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John Tranter's Collection

John Tranter, Sydney, 2009, photo Anders Hallengren John Tranter, Sydney, 2009, photo Anders Hallengren


John Tranter has edited many collections of other writer's work including The New Australian Poetry (300 pages, 1979) and The Penguin Book of Modern Australian Poetry (co-edited with Philip Mead, 480 pages, 1991). He compiled and edited Martin Johnston — Selected Poems and Prose (1993, 316 pages, with 20 photographs) and Australian poetry supplements for The New American Poetry and Atlanta Review in the USA. He has been a judge on a number of poetry competitions and has compiled and edited many magazine issues and collections of poetry, as well as acting as executive producer for over a hundred two-hour radio arts programs for the ABC. He is the founding editor of the free Internet magazine Jacket (http://jacketmagazine.com/), the founder of the Australian Poetry Library project, and his homepage (http://johntranter.com/) offers more than a thousand printed pages of poems, notes to poems, interviews, articles, photos and reviews.

Here he shares his liking for eleven Australian poems, each -- like a fingerprint -- different from the others.

Poems Reviewed

‘In The New World Happiness Is Allowed.’ by Peter Porter

Peter Porter grew up in Queensland, and left Australia as a young man, in 1951, to make a name for his poetry in London, then called "home". His passion for high European culture was perhaps magnified by his awareness of his lack of a scholarly backg ...more

Arcadia by Pam Brown

Like her friend Laurie Duggan, poet Pam Brown is alert to the larger cultural contradictions behind many of our most ordinary moments, and these contradictions of course have a political dimension. In this tourist view of the Blue Mountains, she pays ...more

Monkey's Pride by John Forbes

John Forbes died suddenly at his home in Melbourne in 1998. He was forty-seven. His remarkable erudition was lightly-worn, and he was as interested in Australia's traditions of military honour, larrikin humour and laconic understatement as he was wit ...more

advice by Lee Cataldi

Lee Cataldi was born Lee Sonnino in Sydney during World War II.  Because of her Italian parentage, she was classed as an enemy alien. She won the Gold Medal for English at Sydney University and went on to Oxford to a DPhil. Despite her brilliant ...more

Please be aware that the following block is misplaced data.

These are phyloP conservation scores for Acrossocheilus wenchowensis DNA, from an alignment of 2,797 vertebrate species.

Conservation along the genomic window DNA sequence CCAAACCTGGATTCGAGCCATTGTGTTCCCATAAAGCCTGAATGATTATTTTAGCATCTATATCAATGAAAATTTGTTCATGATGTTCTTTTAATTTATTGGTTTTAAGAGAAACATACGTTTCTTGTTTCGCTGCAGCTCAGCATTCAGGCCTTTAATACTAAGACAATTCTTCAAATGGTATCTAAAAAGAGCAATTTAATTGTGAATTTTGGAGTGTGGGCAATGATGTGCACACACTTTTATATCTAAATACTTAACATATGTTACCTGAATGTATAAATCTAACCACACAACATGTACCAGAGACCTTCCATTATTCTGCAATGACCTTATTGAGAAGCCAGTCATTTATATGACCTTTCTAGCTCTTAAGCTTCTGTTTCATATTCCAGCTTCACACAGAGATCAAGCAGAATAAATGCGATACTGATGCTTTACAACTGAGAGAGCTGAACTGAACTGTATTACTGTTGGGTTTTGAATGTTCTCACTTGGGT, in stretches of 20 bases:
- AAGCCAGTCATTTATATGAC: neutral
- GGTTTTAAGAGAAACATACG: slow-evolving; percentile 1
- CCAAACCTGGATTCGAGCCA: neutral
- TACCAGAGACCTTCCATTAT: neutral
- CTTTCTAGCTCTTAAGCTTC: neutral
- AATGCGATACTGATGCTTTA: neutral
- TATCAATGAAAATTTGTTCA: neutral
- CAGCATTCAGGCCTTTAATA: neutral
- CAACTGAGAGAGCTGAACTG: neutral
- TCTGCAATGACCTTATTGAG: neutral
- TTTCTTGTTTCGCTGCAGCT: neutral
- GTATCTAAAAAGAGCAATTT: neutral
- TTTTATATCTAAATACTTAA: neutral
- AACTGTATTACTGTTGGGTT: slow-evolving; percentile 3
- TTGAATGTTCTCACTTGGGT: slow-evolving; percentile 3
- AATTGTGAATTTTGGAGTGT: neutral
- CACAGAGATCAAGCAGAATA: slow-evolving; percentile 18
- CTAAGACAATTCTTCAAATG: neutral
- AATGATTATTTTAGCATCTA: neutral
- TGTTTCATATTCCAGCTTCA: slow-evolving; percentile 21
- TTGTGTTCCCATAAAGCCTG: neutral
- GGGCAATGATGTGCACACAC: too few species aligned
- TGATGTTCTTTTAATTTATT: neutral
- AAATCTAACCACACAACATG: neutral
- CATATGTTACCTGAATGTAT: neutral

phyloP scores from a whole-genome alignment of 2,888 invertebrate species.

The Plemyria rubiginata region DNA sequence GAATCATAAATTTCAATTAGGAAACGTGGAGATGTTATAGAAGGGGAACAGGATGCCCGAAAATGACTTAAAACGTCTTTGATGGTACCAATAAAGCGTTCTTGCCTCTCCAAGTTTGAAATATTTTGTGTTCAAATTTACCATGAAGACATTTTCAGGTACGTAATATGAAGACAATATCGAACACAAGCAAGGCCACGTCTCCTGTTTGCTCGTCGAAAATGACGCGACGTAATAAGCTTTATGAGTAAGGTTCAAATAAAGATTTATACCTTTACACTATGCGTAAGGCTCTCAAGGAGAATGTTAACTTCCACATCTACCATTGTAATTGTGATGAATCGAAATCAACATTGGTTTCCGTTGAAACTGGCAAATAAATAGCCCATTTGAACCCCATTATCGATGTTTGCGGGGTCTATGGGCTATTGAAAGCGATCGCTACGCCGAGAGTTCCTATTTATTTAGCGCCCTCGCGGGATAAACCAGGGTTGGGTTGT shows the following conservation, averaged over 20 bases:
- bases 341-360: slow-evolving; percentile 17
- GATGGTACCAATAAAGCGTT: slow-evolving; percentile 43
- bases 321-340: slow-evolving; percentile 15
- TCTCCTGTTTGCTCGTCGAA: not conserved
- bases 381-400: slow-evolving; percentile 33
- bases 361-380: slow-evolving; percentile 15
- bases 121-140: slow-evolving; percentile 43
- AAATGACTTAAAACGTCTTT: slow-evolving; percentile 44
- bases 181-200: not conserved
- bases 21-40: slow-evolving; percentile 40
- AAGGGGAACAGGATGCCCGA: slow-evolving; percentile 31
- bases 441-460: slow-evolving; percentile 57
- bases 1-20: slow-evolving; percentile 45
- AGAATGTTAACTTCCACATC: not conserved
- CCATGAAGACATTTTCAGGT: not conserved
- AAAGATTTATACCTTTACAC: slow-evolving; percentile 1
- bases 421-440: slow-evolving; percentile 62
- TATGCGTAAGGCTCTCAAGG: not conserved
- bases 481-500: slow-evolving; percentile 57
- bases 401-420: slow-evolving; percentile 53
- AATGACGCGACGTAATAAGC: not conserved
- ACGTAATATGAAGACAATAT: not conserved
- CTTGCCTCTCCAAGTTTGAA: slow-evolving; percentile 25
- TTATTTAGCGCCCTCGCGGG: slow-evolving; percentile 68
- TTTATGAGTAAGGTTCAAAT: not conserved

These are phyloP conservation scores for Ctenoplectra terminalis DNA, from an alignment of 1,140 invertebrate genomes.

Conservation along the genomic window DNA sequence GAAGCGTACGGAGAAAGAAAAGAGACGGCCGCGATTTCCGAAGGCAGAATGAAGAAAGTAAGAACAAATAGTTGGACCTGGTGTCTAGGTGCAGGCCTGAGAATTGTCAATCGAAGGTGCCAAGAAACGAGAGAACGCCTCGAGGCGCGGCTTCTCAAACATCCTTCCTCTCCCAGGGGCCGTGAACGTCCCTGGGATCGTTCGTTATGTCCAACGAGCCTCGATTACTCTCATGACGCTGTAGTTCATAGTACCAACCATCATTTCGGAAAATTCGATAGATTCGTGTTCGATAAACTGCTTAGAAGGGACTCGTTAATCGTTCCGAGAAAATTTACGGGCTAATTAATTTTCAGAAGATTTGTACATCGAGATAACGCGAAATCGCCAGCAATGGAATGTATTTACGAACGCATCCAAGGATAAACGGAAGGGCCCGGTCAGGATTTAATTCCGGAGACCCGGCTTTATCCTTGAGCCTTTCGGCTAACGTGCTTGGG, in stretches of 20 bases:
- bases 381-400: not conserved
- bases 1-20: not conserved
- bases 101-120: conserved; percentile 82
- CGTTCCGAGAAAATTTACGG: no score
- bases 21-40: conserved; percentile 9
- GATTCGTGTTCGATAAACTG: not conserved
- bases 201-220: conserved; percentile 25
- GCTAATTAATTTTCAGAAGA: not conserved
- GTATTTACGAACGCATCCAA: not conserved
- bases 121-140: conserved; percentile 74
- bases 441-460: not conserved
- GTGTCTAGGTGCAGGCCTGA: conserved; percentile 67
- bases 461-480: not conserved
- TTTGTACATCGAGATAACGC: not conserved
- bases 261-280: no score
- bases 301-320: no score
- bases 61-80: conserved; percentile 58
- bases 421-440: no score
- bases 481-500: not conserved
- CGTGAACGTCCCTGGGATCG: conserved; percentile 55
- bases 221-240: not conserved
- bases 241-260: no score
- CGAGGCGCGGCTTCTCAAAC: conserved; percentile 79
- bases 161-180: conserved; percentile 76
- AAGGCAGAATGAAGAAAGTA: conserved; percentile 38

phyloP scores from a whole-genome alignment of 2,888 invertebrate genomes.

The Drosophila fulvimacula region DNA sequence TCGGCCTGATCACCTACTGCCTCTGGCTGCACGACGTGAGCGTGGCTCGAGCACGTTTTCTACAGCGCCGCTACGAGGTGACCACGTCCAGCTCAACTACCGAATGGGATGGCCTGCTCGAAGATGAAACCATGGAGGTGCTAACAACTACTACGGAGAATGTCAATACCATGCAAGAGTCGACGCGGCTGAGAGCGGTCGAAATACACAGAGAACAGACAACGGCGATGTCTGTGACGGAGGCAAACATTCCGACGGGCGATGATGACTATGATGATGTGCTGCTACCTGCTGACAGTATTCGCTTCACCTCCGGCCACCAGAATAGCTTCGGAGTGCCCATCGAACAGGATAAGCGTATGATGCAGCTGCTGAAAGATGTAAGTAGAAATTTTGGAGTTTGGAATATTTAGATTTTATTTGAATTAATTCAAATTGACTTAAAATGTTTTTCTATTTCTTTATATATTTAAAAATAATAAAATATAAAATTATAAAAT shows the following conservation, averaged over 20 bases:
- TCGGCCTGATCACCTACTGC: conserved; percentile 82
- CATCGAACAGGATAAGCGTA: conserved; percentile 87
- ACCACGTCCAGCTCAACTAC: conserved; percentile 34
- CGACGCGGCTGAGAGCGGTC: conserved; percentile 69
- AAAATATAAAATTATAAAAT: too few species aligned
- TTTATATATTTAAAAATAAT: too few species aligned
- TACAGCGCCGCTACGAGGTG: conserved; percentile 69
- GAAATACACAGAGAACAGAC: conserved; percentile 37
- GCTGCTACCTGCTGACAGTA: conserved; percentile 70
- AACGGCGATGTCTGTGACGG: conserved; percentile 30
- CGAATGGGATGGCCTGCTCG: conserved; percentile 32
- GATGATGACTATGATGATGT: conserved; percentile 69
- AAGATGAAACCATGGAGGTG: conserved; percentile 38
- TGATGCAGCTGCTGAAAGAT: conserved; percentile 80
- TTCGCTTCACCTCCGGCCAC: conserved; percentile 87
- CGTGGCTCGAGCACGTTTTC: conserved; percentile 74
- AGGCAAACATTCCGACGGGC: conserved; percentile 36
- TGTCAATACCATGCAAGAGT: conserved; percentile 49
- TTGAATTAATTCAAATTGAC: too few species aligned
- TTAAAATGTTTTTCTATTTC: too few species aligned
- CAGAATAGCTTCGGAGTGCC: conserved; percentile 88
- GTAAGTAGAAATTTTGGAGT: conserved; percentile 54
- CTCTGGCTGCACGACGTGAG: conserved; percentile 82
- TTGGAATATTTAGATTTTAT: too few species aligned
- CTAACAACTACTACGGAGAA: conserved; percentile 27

This Version Of Love by Dorothy Hewett

Dorothy Hewett, poet, novelist and playwright, died in 2002. As a student at the University of Western Australia she won prizes for drama and poetry, and joined the Communist Party, which she left decades later, after Russian troops suppressed the Pr ...more

Where Was I by Kate Lilley

There are all kind of tourist poems, a genre Pam Brown labelled "747 Poems". This view of Japan is through the eyes of a dazed tourist noticing far too much: the train windows have no point at all, the lunch boxes promise to rival Proust in their ine ...more

[Why does she put me to many indignities] by Lesbia Harford

Lesbia Harford's poem "Why does she put me to many indignities..." holds its main point until the end. Harford, always sickly, died young of a heart problem, but that didn't stop her living life to the full, working in factories, supporting work ...more

Who Praise You by Gig Ryan

The anguish of unrequited love is beautifully caught in this off-beat, angular poem: the double effect of the first person reflected in a mirror like a worshipper, the second person locked in his passivity like an idol, the need to speak and the voic ...more

Nocturne by James McAuley

There was always a passionately grim side to McAuley's view of life as a struggle between the forces of light and those of darkness. He had early been attracted to both communism and anarchism and had abandoned his Christian faith, though later he ad ...more

revisionism by joanne burns

Who would have thought the late sixties could have produced a poet as erudite as joanne burns? There are traces of Patrick White and Barry Humphries behind joanne's sly wit, and no holy image or sacred cow is safe from her deflating parodies. Here th ...more